Refrigerate any leftovers in an air-tight and resealable container; consume within 1-3 days. Tip: If your avocado is really ripe, then ideally you should consume this cream on the same day that it’s made.

Recipe updated: 19/02/16

 

Lentils Meatballs [Vegan & Gluten Free]

Healthy Recipes

Yields: 20 Meatballs
Serves: 5 (*One serving =4 ‘Meatballs’)
Prep & Cooking Time: ≤60 mins (*Dependent upon skill and/or kitchen helpers!)
Type: Main meal or Snack
Tools: Sieve, non-stick pot, non-stick frying pan, food processor, silicone spatula, small bowl, chopping board, sharp knife, baking tray, silicone mat, mixing bowl.

Notes: This recipe contains: Vitamin A, B-Vitamins, Vitamins C & E, protein, carbohydrates, fibre, calcium, iron, manganese, magnesium, phosphorus, potassium, zinc and per serving is low in added salt, sugar and saturated fats!

 

Hi everyone! Here are some easy and delicious lentil meatballs that we made last November! 

So, the question is whether to use legumes or pulses?! Both make great plant-based meatballs, burgers, sandwich fillingsfalafels, koftes, meatloaf (more meatloaf!) and sausages (just to name a few!); all of which are tasty, hearty and healthful in their own right. However, we are still undecided as to what we prefer!

Which do you prefer lentils or beans? 

Overall, these little lovelies are great! The lentils, nuts and seasoning’s all provide a great meaty and savoury delight. Enjoy ‘a couple’ as a lovely savoury snack (perhaps with houmous or another tasty dip of choice?!) or as part of a healthful meal; with pasta, as a meze or in a wrap! We enjoyed ours with a homemade spicy tomato sauce and an impromptu (almost!) patatas bravas- we highly recommend it! 

 

A few good things to note include:

  • Process or finely chop the ingredients as small as possible. Any whole lentils, or large pieces of veggies will prevent the ‘meatballs’ from forming- you’ll have to them pull out and discard the culprit ingredient(s)! We had to discard a few lentils, pieces of herbs and onion!
  • The lentils make for a great ‘blank canvas’! Just adjust or adapt the seasonings to taste.
  • You can opt out of cooking dry lentils and just use a tin variety instead however, as you have a few other pieces of prep to do before the actual assembly, you might as well just cook some lentils in the background. The choice is yours!
  • Do not be tempted to ‘over bake’ them. Plant-based ‘meatballs’ will be never as firm as standard ones and a dry ‘meatball’ if just not worth thinking about!

Happy cooking everyone! 🙂

 

Ingredients

+++++++++++160g     Dried Brown Lentils (approx. 1 tin cooked lentils)
+++++++++++50g       Walnut pieces
+++++++++++2-3g     Cumin seeds
+++++++++++40g       Slice of Bread (1 slice) or breadcrumbs
+++++++++++140g      Red Onion
+++++++++++100g     Red bell Pepper
+++++++++++180g      Carrot
+++++++++++5g          Fresh Flat Leaf Parsley
+++++++++++5g          Fresh Lemon Thyme
+++++++++++2            Flax Eggs
+++++++++++1 tbsp    Extra Virgin Olive Oil
+++++++++++¾ tsp     Salt
+++++++++++              Ground Black pepper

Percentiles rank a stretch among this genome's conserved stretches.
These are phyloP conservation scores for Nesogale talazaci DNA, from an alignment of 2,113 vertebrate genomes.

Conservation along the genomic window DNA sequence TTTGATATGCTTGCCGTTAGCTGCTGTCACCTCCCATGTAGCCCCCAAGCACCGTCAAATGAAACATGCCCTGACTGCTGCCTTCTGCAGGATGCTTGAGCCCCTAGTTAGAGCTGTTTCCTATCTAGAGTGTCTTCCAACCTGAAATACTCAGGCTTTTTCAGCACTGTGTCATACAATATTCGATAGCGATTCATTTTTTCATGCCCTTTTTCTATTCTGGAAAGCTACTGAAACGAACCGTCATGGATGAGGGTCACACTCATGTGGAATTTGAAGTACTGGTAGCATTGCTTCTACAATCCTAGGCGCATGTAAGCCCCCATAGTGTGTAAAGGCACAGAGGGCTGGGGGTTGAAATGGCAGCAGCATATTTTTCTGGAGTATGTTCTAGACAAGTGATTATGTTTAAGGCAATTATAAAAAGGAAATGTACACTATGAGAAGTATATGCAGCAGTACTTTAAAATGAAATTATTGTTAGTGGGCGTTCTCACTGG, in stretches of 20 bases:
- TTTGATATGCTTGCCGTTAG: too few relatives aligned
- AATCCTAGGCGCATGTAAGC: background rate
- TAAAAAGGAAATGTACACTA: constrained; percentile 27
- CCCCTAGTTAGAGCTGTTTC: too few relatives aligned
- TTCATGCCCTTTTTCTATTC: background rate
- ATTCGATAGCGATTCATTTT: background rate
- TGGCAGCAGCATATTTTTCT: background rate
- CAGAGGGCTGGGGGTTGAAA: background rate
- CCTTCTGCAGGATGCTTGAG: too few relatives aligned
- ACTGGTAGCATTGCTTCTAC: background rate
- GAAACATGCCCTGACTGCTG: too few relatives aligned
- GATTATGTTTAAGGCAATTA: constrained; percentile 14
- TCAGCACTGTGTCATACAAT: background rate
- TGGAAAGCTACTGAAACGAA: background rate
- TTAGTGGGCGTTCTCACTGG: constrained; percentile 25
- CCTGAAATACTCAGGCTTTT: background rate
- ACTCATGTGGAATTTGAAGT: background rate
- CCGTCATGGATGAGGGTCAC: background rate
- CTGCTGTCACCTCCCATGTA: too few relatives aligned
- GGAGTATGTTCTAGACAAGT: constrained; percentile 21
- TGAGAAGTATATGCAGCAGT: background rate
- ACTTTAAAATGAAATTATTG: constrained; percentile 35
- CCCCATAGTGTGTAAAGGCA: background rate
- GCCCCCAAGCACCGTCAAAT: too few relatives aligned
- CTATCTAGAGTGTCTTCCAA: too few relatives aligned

+++++++++++ 2-3g     Garlic Salt
+++++++++++½ tsp     Asafoetida
+++++++++++2g          Mild paprika
+++++++++++20g        Plain GF Flour
+++++++++++12g         Sesame Seeds

Need an easy-print recipe? Print here. 🙂

 

 

Directions

Wash the lentils in a sieve, remove any seeds and stones and then cook them according to the packet instructions.

 

In the meantime, heat a small, non-stick frying pan over a medium heat. When hot, add the walnuts and cumin seeds. Dry-fry until lightly toasted/browned. Remove from the heat and transfer into a small bowl. Allow to cool slightly. Transfer into a food processor. Process until a fine mixture is achieved. Transfer back into the bowl.

 

 

If applicable, place the bread into a toaster or until a grill and toast. Remove and break it up into the food processor. Process the bread until breadcrumbs are achieved. Tip: if you do not have a food processor, toast the bread as hard as possible (without burning it) and then place it into a resealable kitchen baggie. Using a rolling pin, gently crush the bread to create your breadcrumbs! Transfer the breadcrumbs into the same bowl as the walnut mixture.

 

 

Wash, remove the stem and core and then roughly chop the bell pepper. Peel and quarter the onion. Place the bell pepper and onion into the food processor. Process until minced. Tip: You could also finely chop your veggies on a standard chopping board or grate your veggies using a cheese grater!  Transfer the mixture into a mixing bowl.

Larger pieces will have to be chopped or discarded!

 

 

Peel, trim the ends and finely grate the carrot. Wash the parsley and thyme, remove the leaves from the stems and finely chop them. Place the carrot, parsley and thyme into the mixing bowl.

 

 

Drain the lentils. Allow them to cool slightly. Meanwhile, create the ‘flax eggs’. Place 16g of ground flax seed and 6 tbsp of cold water into a small dish. Mix until combined. Leave for 5 mins to set.

 

 

Transfer the lentils into the food processor. Add 1 tbsp of oil. Season with a little salt and black pepper to taste. Pulse until the lentils are mostly broken down and a coarse mixture is achieved. Tip: Alternatively place the lentils into a separate mixing bowl with the oil and mash using a potato masher or large fork!

 

 

Transfer the lentils into the mixing bowl. Add the breadcrumbs and walnut mixture, ¾ tsp salt, a few grinds of black pepper, 2-3g garlic salt, ½ tsp asafoetida and 2g paprika. Mix with a spatula until thoroughly combined (forming one giant ‘meatball’!).